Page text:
Cavs Clobber Terrapins, 48-13
Nov 23, 2002
By HANK KURZ Jr.
AP Sports Writer
CHARLOTTESVILLE, Va. – Anger and emotion proved to be a powerful combination for Virginia.
The Cavaliers used a near-flawless game by Matt Schaub and big plays by its defense to stun No. 18 Maryland 48-13 Saturday night.
Schaub threw three touchdown passes and Wali Lundy scored three times for the Cavaliers, who came in angry that Maryland coach Ralph Friedgen compared them to lowly Duke.
“They compared us to Duke!” linebacker Merrill Robertson said, referring to a comment from Friedgen that the Terps expect to beat teams like Duke and Virginia. “That really ticked us off. We put it on ’em.”
Virginia (8-4, 6-2 Atlantic Coast Conference), picked to finish eighth in the league in the preseason, instead wrapped up second place and likely enhanced its bowl stake with Peach and Tangerine bowl officials watching.
The loss ended Maryland’s eight-game winning streak.
Schaub was 23-for-27 for 249 yards, becoming the Cavaliers’ single-season yardage leader with 2,751 and extending his TD pass record to 26.
Billy McMullen caught seven passes for 92 yards, becoming only the third player in ACC history to get 200 career receptions. He has 205, and he also threw a touchdown pass.
“I think we beat the fight out of them after a while,” McMullen said of the Terrapins (9-3, 5-2), who came into the game eyeing a chance to repeat as ACC champions and wound up yielding second place to Virginia.
“With four or five minutes left, they just gave up,” McMullen said.
Maryland drove easily downfield on its opening possession, using eight plays to go 80 yards and taking a 7-0 lead on Scott McBrien’s 11-yard pass to Chris Downs. Before the Terps scored again, they trailed 34-7.
“They beat our butts,” Friedgen said, adding that he was “crushed” that his team failed to take advantage of the chance to share the league title after North Carolina State’s 17-7 victory over Florida State.
“How many times do you have an opportunity like that to win a conference championship and maybe go to a BCS game?” Friedgen said.
A 20-point second quarter by Virginia set the tone, and two touchdown drives in the first half of the third quarter gave Virginia a 34-7 lead.
The Terps came out for the third quarter expecting to rally, but Virginia kept its momentum going.
“I thought we’d do something, try to put a couple a big plays together, but it didn’t happen,” Maryland linebacker E.J. Henderson said. “Virginia stayed on top of its game and kept us down.”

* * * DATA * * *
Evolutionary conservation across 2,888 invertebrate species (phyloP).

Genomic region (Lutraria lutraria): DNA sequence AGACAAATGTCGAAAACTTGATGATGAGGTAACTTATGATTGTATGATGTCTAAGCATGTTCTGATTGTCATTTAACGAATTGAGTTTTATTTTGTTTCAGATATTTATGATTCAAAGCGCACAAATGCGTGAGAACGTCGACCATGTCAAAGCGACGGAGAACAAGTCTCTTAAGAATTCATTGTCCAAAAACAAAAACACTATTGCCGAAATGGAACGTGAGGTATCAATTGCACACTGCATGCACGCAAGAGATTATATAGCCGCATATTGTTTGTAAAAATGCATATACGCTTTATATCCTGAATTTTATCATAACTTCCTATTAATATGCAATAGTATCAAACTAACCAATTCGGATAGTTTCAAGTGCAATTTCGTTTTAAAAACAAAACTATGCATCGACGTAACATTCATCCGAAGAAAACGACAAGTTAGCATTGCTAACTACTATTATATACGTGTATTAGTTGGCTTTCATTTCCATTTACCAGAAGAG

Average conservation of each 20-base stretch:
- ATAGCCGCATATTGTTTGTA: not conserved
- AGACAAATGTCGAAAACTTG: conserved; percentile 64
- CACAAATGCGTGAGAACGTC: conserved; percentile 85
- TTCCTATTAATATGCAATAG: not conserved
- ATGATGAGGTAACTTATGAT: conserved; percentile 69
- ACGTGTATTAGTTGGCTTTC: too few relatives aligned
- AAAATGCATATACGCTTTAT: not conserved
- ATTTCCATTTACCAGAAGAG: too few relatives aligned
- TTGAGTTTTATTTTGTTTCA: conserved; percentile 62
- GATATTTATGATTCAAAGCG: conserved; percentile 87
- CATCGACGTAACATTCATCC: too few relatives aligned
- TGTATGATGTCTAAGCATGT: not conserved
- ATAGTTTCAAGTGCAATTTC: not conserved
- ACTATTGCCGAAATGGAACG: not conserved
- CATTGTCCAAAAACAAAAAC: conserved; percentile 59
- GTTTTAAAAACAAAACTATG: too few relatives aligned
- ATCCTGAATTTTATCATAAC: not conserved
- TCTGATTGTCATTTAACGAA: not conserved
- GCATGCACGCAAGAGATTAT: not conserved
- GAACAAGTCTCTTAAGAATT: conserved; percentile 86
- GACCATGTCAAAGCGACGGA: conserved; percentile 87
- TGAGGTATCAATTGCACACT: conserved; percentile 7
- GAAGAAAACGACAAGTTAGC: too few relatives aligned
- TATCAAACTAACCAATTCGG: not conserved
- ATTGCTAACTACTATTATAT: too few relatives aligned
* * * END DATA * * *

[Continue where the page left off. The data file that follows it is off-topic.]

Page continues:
The first touchdown of the third quarter came on a second-and-7 play from the Maryland 37. McMullen got the handoff on a double reverse and ran right into the face of Terps lineman Durrand Roundtree, somehown spun free and hit a wide open Michael McGrew with a leaping line drive pass.
“I looked like Randall Cunningham out there,” McMullen said, laughing.
The Cavaliers forced Maryland to punt and soon faced third-and-21 from the Terps’ 24. They escaped when Lundy took a screen pass all the way.
I think we beat the fight out of them after a while. With four or five minutes left, they just gave up.
Wide Receiver Billy McMullen
Lundy ran for 84 yards and caught four passes for 54 yards.
Virginia, which has won five games after trailing at halftime, used its explosive second quarter to take a 20-7 lead into the break.
Connor Hughes started Virginia’s scoring with a 47-yard field goal, the first of his career, on the first play of the second quarter.
Then, the momentum changed in a hurry.
First, Scooter Monroe let what would have been an 80-yard touchdown pass go through his hands and off his knees. Two plays later, Jermaine Hardy intercepted McBrien’s pass and returned it to the Terps’ 27.
“I thought it was thrown farther,” Monroe said. “It got in on my wrists. I didn’t take my eye off it. I saw it the whole way.”
On the first play after the interception, Schaub hit Jason Snelling in the left flat and the fullback dodged tacklers and dove for the TD.
That gave the Cavaliers a 10-7 lead – and gave Schaub a school record with scoring passes in 12 consecutive games.
The Cavaliers forced Maryland to go three-and-out and then drove 69 yards in 13 plays to set up a 27-yard field goal by Hughes.